Value-Based Payments See Momentum – Electronic Payments Not So Much

We’ve made note of the shrinking usage of fee-for-service models in healthcare billing ecosystems, and now it looks as though the emergent model, value-based payments, is not only growing in deployment but actually delivering benefits to both sides of the transactional equation.

As explained by

Value-based care is a form of reimbursement that ties payments for care delivery to the quality of care provided and rewards providers for both efficiency and effectiveness. This form of reimbursement has emerged as an alternative and potential replacement for fee-for-service reimbursement which pays providers retrospectively for services delivered based on bill charges or annual fee schedules.

It turns out that value-based payment, which is expected to account for 59 percent of all healthcare payments by 2020, is delivering on its promise to create benefits for payers and patients alike.

Humana is just one example:

The total care costs of Humana’s value-based care programs were 15 percent less than the costs of its fee-for-service payment model.

The payer reported higher rates of preventive care utilization and 26 percent higher provider HEDIS scores with value-based programs over fee-for-service payment. Humana’s portfolio of value-based payment models include shared savings programs, global capitation payments, and bundled payments.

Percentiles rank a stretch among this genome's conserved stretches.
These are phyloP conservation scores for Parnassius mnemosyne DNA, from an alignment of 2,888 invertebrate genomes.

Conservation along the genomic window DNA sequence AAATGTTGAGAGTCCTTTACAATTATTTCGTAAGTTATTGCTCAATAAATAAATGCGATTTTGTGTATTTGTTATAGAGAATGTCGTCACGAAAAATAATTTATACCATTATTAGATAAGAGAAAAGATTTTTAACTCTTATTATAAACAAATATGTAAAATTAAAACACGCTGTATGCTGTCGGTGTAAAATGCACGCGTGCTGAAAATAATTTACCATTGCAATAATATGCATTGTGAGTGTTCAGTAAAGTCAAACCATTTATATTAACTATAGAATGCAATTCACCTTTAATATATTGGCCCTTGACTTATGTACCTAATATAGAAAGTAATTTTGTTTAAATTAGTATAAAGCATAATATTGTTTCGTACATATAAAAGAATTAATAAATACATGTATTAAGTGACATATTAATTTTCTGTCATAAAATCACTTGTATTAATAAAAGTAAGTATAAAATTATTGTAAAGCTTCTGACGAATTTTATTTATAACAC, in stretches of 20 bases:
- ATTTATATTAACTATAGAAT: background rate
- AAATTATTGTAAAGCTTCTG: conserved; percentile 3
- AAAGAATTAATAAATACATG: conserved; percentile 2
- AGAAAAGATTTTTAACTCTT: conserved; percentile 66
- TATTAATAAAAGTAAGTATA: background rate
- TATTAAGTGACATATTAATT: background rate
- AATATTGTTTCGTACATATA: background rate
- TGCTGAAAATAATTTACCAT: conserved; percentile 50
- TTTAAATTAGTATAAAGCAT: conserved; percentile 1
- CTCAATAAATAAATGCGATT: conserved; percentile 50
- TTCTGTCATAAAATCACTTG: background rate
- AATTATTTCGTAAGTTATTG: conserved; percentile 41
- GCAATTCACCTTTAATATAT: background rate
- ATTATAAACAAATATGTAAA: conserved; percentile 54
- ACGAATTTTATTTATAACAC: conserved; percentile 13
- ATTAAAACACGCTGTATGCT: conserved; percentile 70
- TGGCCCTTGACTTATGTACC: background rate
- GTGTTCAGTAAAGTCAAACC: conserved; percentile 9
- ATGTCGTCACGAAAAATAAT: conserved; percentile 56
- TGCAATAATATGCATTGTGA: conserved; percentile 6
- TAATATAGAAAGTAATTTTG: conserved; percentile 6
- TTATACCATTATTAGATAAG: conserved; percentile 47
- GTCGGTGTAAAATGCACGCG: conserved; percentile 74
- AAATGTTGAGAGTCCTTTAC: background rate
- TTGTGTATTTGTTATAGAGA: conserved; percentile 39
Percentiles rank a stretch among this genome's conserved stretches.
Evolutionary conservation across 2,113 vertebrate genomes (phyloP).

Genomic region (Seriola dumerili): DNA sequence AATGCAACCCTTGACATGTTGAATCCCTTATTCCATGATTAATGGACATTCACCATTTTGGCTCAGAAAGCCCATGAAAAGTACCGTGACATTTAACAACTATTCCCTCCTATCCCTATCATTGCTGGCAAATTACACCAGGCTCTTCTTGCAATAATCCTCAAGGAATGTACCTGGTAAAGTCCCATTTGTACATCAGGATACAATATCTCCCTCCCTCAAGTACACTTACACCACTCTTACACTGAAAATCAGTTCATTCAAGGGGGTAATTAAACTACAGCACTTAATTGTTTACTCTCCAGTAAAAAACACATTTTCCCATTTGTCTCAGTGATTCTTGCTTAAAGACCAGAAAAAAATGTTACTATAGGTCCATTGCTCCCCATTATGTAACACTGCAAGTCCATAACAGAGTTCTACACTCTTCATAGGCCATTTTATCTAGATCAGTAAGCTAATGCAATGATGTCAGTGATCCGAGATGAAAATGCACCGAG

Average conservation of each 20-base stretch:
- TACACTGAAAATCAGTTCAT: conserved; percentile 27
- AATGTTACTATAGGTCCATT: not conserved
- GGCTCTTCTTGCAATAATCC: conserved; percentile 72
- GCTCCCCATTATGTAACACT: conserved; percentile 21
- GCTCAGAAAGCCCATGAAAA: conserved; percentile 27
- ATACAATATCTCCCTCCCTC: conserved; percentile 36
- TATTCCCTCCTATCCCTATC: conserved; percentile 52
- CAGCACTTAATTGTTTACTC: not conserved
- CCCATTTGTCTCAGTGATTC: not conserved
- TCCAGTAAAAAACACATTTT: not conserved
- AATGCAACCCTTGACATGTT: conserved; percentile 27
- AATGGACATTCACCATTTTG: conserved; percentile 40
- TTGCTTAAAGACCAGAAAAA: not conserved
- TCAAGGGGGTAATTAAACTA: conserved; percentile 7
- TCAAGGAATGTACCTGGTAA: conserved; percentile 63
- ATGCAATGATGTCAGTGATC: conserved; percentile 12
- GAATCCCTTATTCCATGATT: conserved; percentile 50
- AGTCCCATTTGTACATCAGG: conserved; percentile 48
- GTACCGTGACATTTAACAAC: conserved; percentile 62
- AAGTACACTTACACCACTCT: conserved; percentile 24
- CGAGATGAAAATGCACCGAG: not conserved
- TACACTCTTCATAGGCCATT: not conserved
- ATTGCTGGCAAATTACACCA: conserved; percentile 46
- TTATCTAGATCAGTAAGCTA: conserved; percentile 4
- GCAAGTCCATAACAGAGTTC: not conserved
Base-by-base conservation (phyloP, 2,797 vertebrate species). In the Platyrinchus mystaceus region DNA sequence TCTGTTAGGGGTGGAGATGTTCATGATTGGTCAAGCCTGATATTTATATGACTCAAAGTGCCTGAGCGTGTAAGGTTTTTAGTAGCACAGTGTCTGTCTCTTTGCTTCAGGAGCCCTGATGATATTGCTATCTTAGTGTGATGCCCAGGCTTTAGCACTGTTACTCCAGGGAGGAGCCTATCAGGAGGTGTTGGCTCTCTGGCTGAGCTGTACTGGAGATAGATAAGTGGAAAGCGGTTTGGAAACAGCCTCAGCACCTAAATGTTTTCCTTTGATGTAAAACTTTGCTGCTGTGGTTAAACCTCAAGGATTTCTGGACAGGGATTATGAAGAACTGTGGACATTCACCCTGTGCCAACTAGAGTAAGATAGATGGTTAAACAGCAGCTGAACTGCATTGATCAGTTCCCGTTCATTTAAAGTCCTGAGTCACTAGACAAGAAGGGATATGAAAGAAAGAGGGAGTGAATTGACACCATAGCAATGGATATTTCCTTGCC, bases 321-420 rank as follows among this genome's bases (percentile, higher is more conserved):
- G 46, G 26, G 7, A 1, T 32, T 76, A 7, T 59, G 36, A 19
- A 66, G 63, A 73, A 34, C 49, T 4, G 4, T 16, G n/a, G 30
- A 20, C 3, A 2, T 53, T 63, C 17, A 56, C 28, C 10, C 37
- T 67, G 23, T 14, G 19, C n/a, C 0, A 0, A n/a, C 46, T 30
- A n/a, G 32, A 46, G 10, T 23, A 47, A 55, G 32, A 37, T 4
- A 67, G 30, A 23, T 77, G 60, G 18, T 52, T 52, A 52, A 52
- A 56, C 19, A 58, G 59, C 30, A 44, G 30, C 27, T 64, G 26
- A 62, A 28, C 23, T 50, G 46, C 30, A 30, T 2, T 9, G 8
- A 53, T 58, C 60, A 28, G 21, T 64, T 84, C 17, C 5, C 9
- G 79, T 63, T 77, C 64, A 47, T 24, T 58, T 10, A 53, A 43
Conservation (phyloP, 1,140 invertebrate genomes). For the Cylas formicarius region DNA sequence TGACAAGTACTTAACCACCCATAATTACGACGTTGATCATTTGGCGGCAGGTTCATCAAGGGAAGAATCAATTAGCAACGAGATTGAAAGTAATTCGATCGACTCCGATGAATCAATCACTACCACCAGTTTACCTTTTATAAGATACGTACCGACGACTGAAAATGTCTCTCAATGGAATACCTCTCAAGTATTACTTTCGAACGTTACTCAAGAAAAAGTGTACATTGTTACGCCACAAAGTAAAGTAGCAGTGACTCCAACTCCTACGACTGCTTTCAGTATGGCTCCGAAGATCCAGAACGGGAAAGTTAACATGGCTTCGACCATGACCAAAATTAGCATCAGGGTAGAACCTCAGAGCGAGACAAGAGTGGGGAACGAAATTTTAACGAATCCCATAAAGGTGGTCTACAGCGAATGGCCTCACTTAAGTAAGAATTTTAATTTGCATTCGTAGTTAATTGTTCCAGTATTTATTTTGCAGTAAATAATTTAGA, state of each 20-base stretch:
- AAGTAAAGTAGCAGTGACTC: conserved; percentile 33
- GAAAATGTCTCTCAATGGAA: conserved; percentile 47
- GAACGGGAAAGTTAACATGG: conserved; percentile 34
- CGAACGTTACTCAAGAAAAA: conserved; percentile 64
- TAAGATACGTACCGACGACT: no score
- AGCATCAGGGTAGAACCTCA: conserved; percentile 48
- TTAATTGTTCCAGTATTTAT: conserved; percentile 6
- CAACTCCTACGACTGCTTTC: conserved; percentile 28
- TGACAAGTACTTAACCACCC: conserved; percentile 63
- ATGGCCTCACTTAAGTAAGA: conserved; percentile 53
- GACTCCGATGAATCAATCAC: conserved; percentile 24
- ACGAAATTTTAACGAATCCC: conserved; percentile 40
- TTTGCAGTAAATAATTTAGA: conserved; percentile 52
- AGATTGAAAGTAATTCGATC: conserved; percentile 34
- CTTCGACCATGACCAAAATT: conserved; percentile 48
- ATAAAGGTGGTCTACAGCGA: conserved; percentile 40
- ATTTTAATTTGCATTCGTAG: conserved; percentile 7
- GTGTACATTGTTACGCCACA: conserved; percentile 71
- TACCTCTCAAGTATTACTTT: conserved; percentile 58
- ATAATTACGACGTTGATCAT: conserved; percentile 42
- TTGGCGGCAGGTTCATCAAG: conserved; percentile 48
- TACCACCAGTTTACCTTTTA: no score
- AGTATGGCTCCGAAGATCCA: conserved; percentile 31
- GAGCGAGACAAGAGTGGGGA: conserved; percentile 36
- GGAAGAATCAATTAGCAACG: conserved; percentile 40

Humana beneficiaries served by providers in value-based payment programs also experienced improvements in chronic disease treatments and healthy behaviors. The payer’s value-based care programs increased blood pressure control by 7 percent, adult BMI assessments by 4 percent, and diabetes-related renal disease control by 2 percent.

Compare and Contrast:

The numbers are impressive, but there is another interesting contrast to the progress of value-based payments: The CAQH 2017 Index shows a plateau of EDI 835 remittances and electronic payments; in fact, a slight decline.

Why? We believe it’s due to diminishing returns. Hospital systems have 90%+ electronification of payments and remits. The extra work required to get electronic remits & payments from all payers requires too much overhead. Conversely, all providers can now subscribe to services like Access EOB Conversion, where paper and PDF documents are converted to EDI 835 files automatically and with little effort. These paper remits, now electronified, only cost the provider another $0.30 to $0.50.

So why certify every payer to EDI 835 when you can do a one-stop shop with electronification?

Will value-based payments see the same diminishing returns downstream? The market will drive this direction.

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